Maybe it's not quite going the way I had expected. Maybe it won't really work out in the end. Maybe I can change it up a bit and figure out a slightly different approach. But does it matter if they don't learn every single fact about ecosystems in the next 4 weeks? Maybe not. Today I had students searching for images that had permission to be reused and modified instead of just any pictures. I had students helping students and trying new strategies for presenting their work. I had students wanting to find out information about things that interested them within a broader topic and paraphrasing notes. Those are skills that will last beyond the unit and end of the day.
When it comes down to it, it's not all about the content, maybe all that really matters is that my students are excited to be there and they are having fun.
Making Teams That Work
Making groups isn't easy as a teacher. You try to balance the boy/girl ratio, abilities, special needs, interests, and everything else that might affect the group dynamic. You want your students to be successful when working as a team rather than spending more time about who's going to do which job.
Our class previously had discussions about the needs for diverse teams as part of our design thinking cycle during our inventions unit. Basically what it came down to is 'your best friend isn't necessarily your best teammate'. We talked a lot about how we need to have groups with different abilities, talents and most importantly different perspectives. Different perspectives were important so that each teammate could look at the challenge from a different view and give unique insight to the team, which would be in turn push the thinking more within the group more. In terms of making groups, I usually allow my students to create their own as long as it's diverse and is a group that can be productive, which usually works out as my students enjoy that freedom to choose.
This time I decided to have a slightly different approach to the team building process. I outlined 8 jobs that that thought might be useful in the group throughout the project. Each job had some expectations.
1. Leader - Overall leader of the group but not the 'boss'. Makes sure group is moving forward. Communicates challenges to the teacher.
2. Encourager - Stays positive. Encourages others to participate, share and work as a team.
3. Materials Minder - Gather materials as needed.
4. Time Keeper - Use the timer to help the group be aware of time. Provide the team 5-minute warnings, etc. when the time is coming to an end.
5. Organiser - Helps to organise team documents and items.
6. Techspert - Provides tech support and guidance to those in need.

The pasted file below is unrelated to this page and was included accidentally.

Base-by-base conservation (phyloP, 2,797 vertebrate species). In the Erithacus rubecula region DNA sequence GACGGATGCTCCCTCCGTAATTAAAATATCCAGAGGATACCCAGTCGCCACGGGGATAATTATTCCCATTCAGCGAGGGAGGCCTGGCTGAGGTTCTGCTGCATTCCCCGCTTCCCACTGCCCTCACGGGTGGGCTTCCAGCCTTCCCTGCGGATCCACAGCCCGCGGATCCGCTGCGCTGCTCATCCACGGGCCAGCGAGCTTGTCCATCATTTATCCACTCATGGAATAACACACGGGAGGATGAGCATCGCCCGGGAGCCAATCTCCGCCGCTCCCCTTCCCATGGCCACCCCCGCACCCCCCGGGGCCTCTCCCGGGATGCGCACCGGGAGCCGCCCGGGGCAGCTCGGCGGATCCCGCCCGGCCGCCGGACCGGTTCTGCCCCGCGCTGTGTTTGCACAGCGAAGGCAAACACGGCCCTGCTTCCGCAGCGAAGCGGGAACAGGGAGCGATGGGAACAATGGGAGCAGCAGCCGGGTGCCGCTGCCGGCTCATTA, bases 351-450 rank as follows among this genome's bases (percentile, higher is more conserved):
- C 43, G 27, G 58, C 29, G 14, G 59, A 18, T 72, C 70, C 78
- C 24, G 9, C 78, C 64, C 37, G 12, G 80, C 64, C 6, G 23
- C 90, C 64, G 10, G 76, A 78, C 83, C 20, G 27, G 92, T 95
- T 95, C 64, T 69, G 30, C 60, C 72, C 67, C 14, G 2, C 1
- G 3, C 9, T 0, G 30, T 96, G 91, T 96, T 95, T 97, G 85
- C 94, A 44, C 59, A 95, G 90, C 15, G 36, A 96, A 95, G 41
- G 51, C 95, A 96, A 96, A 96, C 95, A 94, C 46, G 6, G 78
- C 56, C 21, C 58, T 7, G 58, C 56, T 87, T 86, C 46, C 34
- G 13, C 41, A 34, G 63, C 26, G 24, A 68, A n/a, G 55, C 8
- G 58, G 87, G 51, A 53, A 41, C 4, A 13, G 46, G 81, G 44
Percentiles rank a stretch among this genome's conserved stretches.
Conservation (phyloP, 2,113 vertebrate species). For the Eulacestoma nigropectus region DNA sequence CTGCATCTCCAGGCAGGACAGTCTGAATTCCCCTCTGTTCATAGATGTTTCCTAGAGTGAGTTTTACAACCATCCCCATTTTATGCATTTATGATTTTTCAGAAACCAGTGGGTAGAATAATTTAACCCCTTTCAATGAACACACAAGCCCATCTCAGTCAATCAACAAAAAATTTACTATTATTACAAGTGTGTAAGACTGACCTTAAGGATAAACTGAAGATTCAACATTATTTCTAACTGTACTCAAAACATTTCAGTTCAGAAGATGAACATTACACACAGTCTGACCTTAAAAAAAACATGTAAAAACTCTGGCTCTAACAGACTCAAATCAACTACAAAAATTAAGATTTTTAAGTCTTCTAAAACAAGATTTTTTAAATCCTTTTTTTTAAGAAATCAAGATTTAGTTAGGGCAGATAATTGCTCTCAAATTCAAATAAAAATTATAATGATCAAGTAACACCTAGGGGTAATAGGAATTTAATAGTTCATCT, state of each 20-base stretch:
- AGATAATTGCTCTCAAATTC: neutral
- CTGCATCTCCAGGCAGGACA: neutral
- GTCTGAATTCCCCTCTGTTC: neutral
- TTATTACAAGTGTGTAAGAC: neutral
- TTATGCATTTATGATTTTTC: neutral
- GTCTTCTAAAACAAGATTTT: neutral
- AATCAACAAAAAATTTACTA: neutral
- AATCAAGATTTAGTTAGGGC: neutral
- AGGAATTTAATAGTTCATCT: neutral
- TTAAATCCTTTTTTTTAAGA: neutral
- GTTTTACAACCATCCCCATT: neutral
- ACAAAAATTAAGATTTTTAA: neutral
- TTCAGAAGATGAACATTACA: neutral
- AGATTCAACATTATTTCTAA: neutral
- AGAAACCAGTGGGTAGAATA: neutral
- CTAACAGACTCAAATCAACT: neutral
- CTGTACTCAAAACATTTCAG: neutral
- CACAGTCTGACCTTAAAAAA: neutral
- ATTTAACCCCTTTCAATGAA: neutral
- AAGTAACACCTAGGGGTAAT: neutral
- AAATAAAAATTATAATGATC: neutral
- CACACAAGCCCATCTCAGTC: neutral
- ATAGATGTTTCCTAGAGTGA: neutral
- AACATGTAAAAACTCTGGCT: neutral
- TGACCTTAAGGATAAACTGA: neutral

7. Task Minder - Makes sure everyone is on task and focused.
8. Planner - Helps to lead the group in what's next for the group.
After I shared the different tasks and we discussed each one, I had students rank themselves on a scale of 1 to 5 with 1 being an area of growth and 5 being a major glow. Based on their glows and grows, it was easy to see students strengths and areas of development. This was very important to self-identify in order for making a successful team. I asked students to star the roles they had identified themselves with a 4 or 5.
We discussed that we all have areas of growth and strengths. It is important to surround ourselves with people who are stronger than us in our areas of growth and still working on things we are strong with. This will allow us to learn from each other.
The next task was for students to find a group of 4 that was diverse. The students self-identified as a 4 or 5 in a range of the areas in order to make their group. At first, I wasn't sure the students would really buy into this and just choose their friends but once we began, they were really looking at each others' lists and saying things like 'I'm sorry we are too much the same to work with each other' and 'We aren't alike so we should be in a group'. The groups worked out really well for the most part. 3 of the 4 groups are quite all around strong and diverse. The 4th group is a generally lower ability and will just receive a bit more teacher support in the end.
I wanted the team to bond a bit so I gave them some tasks - 1. Create a team name, divide the job and make a team chant or handshake. This was simply done as a way to watch the children interact with each other but primarily to build collaboration, communication and a sense of a cohesive team.
We've been working in the teams for a few days now and I haven't had any issues with any groups in terms of teamwork. Actually, I've had the opposite - many of the groups are more productive than the students when they work individually. In addition, my students are taking their roles quite seriously and I always have 4 timers in front of me within seconds of being set off to work to synchronise our timers. It will be interesting to see if these groups continue to grow in productivity as our time on the project goes on.
Sometimes I throw my kids a challenge that might seem a little unreasonable.
"Let me show you how to build a Google Site from a blank template. I've got about 10 minutes to show you some things you need to know or might want to try. Then you have 30 minutes to design - that's it."